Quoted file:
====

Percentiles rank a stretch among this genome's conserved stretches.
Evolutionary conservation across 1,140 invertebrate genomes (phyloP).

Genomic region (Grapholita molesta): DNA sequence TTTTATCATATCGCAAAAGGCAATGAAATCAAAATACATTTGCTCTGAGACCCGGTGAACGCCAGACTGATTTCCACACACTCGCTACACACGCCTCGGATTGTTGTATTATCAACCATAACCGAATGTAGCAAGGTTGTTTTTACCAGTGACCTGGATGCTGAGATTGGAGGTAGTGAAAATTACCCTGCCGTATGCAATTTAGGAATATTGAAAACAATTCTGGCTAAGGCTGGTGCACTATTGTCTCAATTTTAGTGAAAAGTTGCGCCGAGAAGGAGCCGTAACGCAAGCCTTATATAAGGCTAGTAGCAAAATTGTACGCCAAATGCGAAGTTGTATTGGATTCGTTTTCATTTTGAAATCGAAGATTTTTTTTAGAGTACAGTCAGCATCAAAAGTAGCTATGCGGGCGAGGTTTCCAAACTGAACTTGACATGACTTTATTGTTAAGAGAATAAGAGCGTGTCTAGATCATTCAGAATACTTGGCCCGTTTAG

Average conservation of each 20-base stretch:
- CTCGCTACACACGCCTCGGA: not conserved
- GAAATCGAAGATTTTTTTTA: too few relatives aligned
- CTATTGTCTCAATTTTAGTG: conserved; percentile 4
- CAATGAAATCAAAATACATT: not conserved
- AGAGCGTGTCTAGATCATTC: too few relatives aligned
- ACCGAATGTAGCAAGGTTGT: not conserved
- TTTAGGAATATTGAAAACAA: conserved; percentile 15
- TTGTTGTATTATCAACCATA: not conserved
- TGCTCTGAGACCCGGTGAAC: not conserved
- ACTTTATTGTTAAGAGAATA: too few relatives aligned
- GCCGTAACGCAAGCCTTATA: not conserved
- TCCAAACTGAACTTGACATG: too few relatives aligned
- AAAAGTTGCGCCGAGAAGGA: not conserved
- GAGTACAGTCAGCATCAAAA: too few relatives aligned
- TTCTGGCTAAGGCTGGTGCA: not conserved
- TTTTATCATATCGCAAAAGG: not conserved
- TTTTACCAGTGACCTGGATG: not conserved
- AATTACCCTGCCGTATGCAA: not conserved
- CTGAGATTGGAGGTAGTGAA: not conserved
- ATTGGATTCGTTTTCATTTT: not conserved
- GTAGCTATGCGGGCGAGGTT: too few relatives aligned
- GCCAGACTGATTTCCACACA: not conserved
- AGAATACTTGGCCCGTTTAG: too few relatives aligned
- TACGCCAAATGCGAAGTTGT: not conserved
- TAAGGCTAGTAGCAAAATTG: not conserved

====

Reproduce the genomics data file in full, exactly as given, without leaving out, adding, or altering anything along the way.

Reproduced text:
Percentiles rank a stretch among this genome's conserved stretches.
Evolutionary conservation across 1,140 invertebrate genomes (phyloP).

Genomic region (Grapholita molesta): DNA sequence TTTTATCATATCGCAAAAGGCAATGAAATCAAAATACATTTGCTCTGAGACCCGGTGAACGCCAGACTGATTTCCACACACTCGCTACACACGCCTCGGATTGTTGTATTATCAACCATAACCGAATGTAGCAAGGTTGTTTTTACCAGTGACCTGGATGCTGAGATTGGAGGTAGTGAAAATTACCCTGCCGTATGCAATTTAGGAATATTGAAAACAATTCTGGCTAAGGCTGGTGCACTATTGTCTCAATTTTAGTGAAAAGTTGCGCCGAGAAGGAGCCGTAACGCAAGCCTTATATAAGGCTAGTAGCAAAATTGTACGCCAAATGCGAAGTTGTATTGGATTCGTTTTCATTTTGAAATCGAAGATTTTTTTTAGAGTACAGTCAGCATCAAAAGTAGCTATGCGGGCGAGGTTTCCAAACTGAACTTGACATGACTTTATTGTTAAGAGAATAAGAGCGTGTCTAGATCATTCAGAATACTTGGCCCGTTTAG

Average conservation of each 20-base stretch:
- CTCGCTACACACGCCTCGGA: not conserved
- GAAATCGAAGATTTTTTTTA: too few relatives aligned
- CTATTGTCTCAATTTTAGTG: conserved; percentile 4
- CAATGAAATCAAAATACATT: not conserved
- AGAGCGTGTCTAGATCATTC: too few relatives aligned
- ACCGAATGTAGCAAGGTTGT: not conserved
- TTTAGGAATATTGAAAACAA: conserved; percentile 15
- TTGTTGTATTATCAACCATA: not conserved
- TGCTCTGAGACCCGGTGAAC: not conserved
- ACTTTATTGTTAAGAGAATA: too few relatives aligned
- GCCGTAACGCAAGCCTTATA: not conserved
- TCCAAACTGAACTTGACATG: too few relatives aligned
- AAAAGTTGCGCCGAGAAGGA: not conserved
- GAGTACAGTCAGCATCAAAA: too few relatives aligned
- TTCTGGCTAAGGCTGGTGCA: not conserved
- TTTTATCATATCGCAAAAGG: not conserved
- TTTTACCAGTGACCTGGATG: not conserved
- AATTACCCTGCCGTATGCAA: not conserved
- CTGAGATTGGAGGTAGTGAA: not conserved
- ATTGGATTCGTTTTCATTTT: not conserved
- GTAGCTATGCGGGCGAGGTT: too few relatives aligned
- GCCAGACTGATTTCCACACA: not conserved
- AGAATACTTGGCCCGTTTAG: too few relatives aligned
- TACGCCAAATGCGAAGTTGT: not conserved
- TAAGGCTAGTAGCAAAATTG: not conserved